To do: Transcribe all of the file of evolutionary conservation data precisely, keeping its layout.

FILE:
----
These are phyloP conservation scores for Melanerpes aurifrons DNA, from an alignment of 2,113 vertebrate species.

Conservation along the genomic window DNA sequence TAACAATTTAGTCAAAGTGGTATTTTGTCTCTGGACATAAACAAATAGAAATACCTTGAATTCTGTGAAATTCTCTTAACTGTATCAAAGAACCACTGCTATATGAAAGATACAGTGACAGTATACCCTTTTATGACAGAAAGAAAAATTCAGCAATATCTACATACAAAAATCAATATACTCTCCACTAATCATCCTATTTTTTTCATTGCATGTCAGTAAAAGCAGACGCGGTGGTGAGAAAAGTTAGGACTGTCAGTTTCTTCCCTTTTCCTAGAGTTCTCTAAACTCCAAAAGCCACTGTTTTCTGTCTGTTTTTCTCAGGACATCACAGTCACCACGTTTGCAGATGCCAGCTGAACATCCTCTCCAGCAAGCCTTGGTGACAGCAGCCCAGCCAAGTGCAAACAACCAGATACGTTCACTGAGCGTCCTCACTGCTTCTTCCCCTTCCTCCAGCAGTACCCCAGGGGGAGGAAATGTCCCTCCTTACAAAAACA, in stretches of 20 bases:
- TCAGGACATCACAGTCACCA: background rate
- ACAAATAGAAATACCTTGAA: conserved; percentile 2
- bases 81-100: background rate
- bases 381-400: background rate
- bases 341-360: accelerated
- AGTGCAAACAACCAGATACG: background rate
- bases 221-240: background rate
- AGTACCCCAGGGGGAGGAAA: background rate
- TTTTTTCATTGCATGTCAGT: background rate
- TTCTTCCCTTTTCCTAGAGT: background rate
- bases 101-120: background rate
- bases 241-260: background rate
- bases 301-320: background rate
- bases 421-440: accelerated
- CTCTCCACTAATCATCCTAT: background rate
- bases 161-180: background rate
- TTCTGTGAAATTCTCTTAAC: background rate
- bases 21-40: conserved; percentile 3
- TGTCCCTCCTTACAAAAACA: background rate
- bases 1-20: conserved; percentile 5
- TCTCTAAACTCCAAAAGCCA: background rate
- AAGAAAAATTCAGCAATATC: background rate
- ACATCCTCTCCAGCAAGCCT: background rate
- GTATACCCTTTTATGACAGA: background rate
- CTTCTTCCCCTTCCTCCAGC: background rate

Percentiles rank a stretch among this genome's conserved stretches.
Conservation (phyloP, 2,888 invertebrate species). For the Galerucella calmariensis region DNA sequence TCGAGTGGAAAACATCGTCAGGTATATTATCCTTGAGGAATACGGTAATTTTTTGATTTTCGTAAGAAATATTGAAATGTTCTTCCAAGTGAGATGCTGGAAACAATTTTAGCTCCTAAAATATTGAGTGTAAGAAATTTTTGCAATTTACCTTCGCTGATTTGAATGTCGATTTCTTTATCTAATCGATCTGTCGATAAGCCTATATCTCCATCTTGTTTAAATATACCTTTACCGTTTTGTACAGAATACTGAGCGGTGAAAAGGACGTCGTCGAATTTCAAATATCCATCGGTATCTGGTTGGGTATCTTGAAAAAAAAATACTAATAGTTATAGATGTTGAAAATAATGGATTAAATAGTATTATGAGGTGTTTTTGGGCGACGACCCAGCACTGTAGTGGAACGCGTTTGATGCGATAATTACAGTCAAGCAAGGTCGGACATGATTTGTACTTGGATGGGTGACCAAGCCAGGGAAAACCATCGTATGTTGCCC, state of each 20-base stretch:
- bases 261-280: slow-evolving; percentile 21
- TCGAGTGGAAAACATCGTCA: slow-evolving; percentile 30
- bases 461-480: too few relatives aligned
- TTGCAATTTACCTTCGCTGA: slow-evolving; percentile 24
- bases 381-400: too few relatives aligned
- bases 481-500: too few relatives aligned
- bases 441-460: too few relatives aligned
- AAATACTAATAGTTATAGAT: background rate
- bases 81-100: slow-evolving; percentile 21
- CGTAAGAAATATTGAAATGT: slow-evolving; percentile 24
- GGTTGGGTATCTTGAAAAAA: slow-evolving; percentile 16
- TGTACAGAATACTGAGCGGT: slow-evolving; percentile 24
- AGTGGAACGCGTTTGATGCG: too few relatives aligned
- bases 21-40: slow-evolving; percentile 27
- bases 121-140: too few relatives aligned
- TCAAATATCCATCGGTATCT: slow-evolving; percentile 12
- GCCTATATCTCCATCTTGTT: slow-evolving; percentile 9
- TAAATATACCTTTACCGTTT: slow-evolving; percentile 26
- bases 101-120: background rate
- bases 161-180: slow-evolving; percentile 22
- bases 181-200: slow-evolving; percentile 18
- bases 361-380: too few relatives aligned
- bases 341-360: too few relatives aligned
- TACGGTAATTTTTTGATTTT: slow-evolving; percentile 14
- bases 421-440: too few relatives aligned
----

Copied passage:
These are phyloP conservation scores for Melanerpes aurifrons DNA, from an alignment of 2,113 vertebrate species.

Conservation along the genomic window DNA sequence TAACAATTTAGTCAAAGTGGTATTTTGTCTCTGGACATAAACAAATAGAAATACCTTGAATTCTGTGAAATTCTCTTAACTGTATCAAAGAACCACTGCTATATGAAAGATACAGTGACAGTATACCCTTTTATGACAGAAAGAAAAATTCAGCAATATCTACATACAAAAATCAATATACTCTCCACTAATCATCCTATTTTTTTCATTGCATGTCAGTAAAAGCAGACGCGGTGGTGAGAAAAGTTAGGACTGTCAGTTTCTTCCCTTTTCCTAGAGTTCTCTAAACTCCAAAAGCCACTGTTTTCTGTCTGTTTTTCTCAGGACATCACAGTCACCACGTTTGCAGATGCCAGCTGAACATCCTCTCCAGCAAGCCTTGGTGACAGCAGCCCAGCCAAGTGCAAACAACCAGATACGTTCACTGAGCGTCCTCACTGCTTCTTCCCCTTCCTCCAGCAGTACCCCAGGGGGAGGAAATGTCCCTCCTTACAAAAACA, in stretches of 20 bases:
- TCAGGACATCACAGTCACCA: background rate
- ACAAATAGAAATACCTTGAA: conserved; percentile 2
- bases 81-100: background rate
- bases 381-400: background rate
- bases 341-360: accelerated
- AGTGCAAACAACCAGATACG: background rate
- bases 221-240: background rate
- AGTACCCCAGGGGGAGGAAA: background rate
- TTTTTTCATTGCATGTCAGT: background rate
- TTCTTCCCTTTTCCTAGAGT: background rate
- bases 101-120: background rate
- bases 241-260: background rate
- bases 301-320: background rate
- bases 421-440: accelerated
- CTCTCCACTAATCATCCTAT: background rate
- bases 161-180: background rate
- TTCTGTGAAATTCTCTTAAC: background rate
- bases 21-40: conserved; percentile 3
- TGTCCCTCCTTACAAAAACA: background rate
- bases 1-20: conserved; percentile 5
- TCTCTAAACTCCAAAAGCCA: background rate
- AAGAAAAATTCAGCAATATC: background rate
- ACATCCTCTCCAGCAAGCCT: background rate
- GTATACCCTTTTATGACAGA: background rate
- CTTCTTCCCCTTCCTCCAGC: background rate

Percentiles rank a stretch among this genome's conserved stretches.
Conservation (phyloP, 2,888 invertebrate species). For the Galerucella calmariensis region DNA sequence TCGAGTGGAAAACATCGTCAGGTATATTATCCTTGAGGAATACGGTAATTTTTTGATTTTCGTAAGAAATATTGAAATGTTCTTCCAAGTGAGATGCTGGAAACAATTTTAGCTCCTAAAATATTGAGTGTAAGAAATTTTTGCAATTTACCTTCGCTGATTTGAATGTCGATTTCTTTATCTAATCGATCTGTCGATAAGCCTATATCTCCATCTTGTTTAAATATACCTTTACCGTTTTGTACAGAATACTGAGCGGTGAAAAGGACGTCGTCGAATTTCAAATATCCATCGGTATCTGGTTGGGTATCTTGAAAAAAAAATACTAATAGTTATAGATGTTGAAAATAATGGATTAAATAGTATTATGAGGTGTTTTTGGGCGACGACCCAGCACTGTAGTGGAACGCGTTTGATGCGATAATTACAGTCAAGCAAGGTCGGACATGATTTGTACTTGGATGGGTGACCAAGCCAGGGAAAACCATCGTATGTTGCCC, state of each 20-base stretch:
- bases 261-280: slow-evolving; percentile 21
- TCGAGTGGAAAACATCGTCA: slow-evolving; percentile 30
- bases 461-480: too few relatives aligned
- TTGCAATTTACCTTCGCTGA: slow-evolving; percentile 24
- bases 381-400: too few relatives aligned
- bases 481-500: too few relatives aligned
- bases 441-460: too few relatives aligned
- AAATACTAATAGTTATAGAT: background rate
- bases 81-100: slow-evolving; percentile 21
- CGTAAGAAATATTGAAATGT: slow-evolving; percentile 24
- GGTTGGGTATCTTGAAAAAA: slow-evolving; percentile 16
- TGTACAGAATACTGAGCGGT: slow-evolving; percentile 24
- AGTGGAACGCGTTTGATGCG: too few relatives aligned
- bases 21-40: slow-evolving; percentile 27
- bases 121-140: too few relatives aligned
- TCAAATATCCATCGGTATCT: slow-evolving; percentile 12
- GCCTATATCTCCATCTTGTT: slow-evolving; percentile 9
- TAAATATACCTTTACCGTTT: slow-evolving; percentile 26
- bases 101-120: background rate
- bases 161-180: slow-evolving; percentile 22
- bases 181-200: slow-evolving; percentile 18
- bases 361-380: too few relatives aligned
- bases 341-360: too few relatives aligned
- TACGGTAATTTTTTGATTTT: slow-evolving; percentile 14
- bases 421-440: too few relatives aligned